Good luck and keep up the good work.
     
  4. aglages

    aglages Parent

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    Both the NROTC and AROTC are school specific in the sense they will assign (approve) you to a specific school(s).
     
  5. dunninla

    dunninla Member

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    True, but the strategy of matching is COMPLETELY different.

    NAVY
    Navy awards the scholarship to ONE SCHOOL + Cross-Town affiliate schools. If awardee is not admitted via Admissions into that ONE school/affiliate, then he/she needs to petition the NETC in Pensacola, FL to have the scholarship transferred to another Unit that has open billets. There may be no open Billets at all, or none to schools Applicant wants to attend and to which it is not too late to gain admission.

    Implication: This means the applicant needs to be very careful about listing as #1 choice a school where he/she is not a strong likelihood to get in via Admissions. Applicant might be better to list a "sure thing" school as #1. Then, if the applicant gets into his/her "dream school" in mid-late March Regular Decision notification, Applicant can then petition NETC for that Dream School's Unit, with the fallback position of being able to attend the school/unit already assigned to him/her.

    Example: Applicant's top 3 choices for NROTC are Fordham, Tulane and Notre Dame. Applicant applies Early Action to Fordham and Tulane. Applicant is deferred at Tulane, but accepted into Fordham on Dec. 10. Applicant then lists Fordham as #1 on NROTC application, and submits the application that day, with Notre Dame as #2 and Tulane at #4. #3 must be an in-state college, so Applicant's flagship U is listed at #3. applicant learns on Jan. 21 that he/she was Awarded a 4 yr. NROTC scholarship to the Fordham unit. Now, flash forward to March 26, when Applicant learns he/she was admitted into Notre Dame. Applicant informs NETC, and petitions to have Scholarship transferred from Fordham to Notre Dame. Applicant learns ND is out of billets, and requests to be put on ND's waitlist. Two weeks later, Applicant is informed that 2 Notre Dame NROTC scholarship awardees didn't get into the school, and one got into Annapolis and chose it over ND, freeing up three spots. Applicant jumps on the NROTC opening at ND.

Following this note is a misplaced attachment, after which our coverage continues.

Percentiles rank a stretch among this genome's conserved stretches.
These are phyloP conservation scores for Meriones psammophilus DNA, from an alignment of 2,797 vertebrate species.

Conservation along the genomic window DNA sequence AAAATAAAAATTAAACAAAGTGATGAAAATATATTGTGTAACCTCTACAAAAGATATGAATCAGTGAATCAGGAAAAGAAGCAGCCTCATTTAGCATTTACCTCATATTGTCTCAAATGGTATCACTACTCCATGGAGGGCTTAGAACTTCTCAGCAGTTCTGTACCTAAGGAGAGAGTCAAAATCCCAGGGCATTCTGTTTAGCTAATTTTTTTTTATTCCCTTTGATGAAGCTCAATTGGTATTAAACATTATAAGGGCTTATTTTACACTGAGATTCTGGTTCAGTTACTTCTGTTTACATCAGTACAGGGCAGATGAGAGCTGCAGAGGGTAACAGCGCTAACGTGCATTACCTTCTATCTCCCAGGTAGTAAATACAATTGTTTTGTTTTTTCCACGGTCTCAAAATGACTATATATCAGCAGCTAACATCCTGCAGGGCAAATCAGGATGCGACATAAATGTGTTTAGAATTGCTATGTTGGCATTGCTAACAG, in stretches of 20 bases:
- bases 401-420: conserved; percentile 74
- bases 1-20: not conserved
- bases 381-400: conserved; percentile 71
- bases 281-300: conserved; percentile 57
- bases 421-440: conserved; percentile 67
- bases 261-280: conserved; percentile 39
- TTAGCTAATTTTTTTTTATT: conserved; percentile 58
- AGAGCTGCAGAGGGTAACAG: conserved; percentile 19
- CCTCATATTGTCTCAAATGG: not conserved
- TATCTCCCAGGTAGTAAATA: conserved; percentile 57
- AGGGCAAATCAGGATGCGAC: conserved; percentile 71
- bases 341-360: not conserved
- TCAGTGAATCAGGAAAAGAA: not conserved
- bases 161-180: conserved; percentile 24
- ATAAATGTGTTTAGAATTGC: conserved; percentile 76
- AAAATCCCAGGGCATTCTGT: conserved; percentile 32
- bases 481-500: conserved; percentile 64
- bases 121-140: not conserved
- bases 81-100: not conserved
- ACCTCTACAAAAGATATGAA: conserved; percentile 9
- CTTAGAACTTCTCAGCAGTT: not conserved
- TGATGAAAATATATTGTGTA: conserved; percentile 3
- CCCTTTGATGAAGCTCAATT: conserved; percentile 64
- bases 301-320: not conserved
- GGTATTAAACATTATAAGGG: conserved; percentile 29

ARMY
    Army awards up to SEVEN scholarships (the reality is more like 2-3) from the list of seven schools listed on the scholarship application. Awardee then has approx. 30 days to inform Cadet Command in Ft. Knox, KY, which of the school offers is accepted.
    Implication: This means Applicant doesn't have as much risk in listing a school as #1 or #2 where there is only 50/50 chance to get in via Admissions.

    Timing: In both cases, applicant is rewarded by getting the application completed before the FIRST Board. In the Navy case, that is the first of about 15 Boards. In the Army case, the first of three Boards. However, the applicant takes a risk by Boarding before any admissions results are received.

    Timing Implication Navy: It might be a better idea to wait for Early Action or Rolling Admissions decisions before submitting for the 3rd, or 6th or whatever Board is ready to meet in late December when all EA and Rolling Admissions results are in. Then putting #1 Navy choice as a school already admitted to is no risk.

    Timing Implication Army: There isn't much downside to getting the App in very early, unless applicant is expecting better SAT scores from Oct. or Nov. sittings. An app in by early September (means May SATs) gets consideration at all three Army Boards (Oct/early Jan/late Feb).
     
    Last edited: Jan 10, 2011
  6. aglages

    aglages Parent

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    Seems to me that the OP was under the erroneous impression that the NROTC wasn't "school specific". I'm not sure why your felt the need to quote my post or to clarify it in regards to "matching".
     
  7. dunninla

    dunninla Member

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    aglages, I should have worded that a little better. Agreeing with you, then expanding on OP's original question "how does that work?".
     
  8. aglages

    aglages Parent

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    Works for me!:thumb: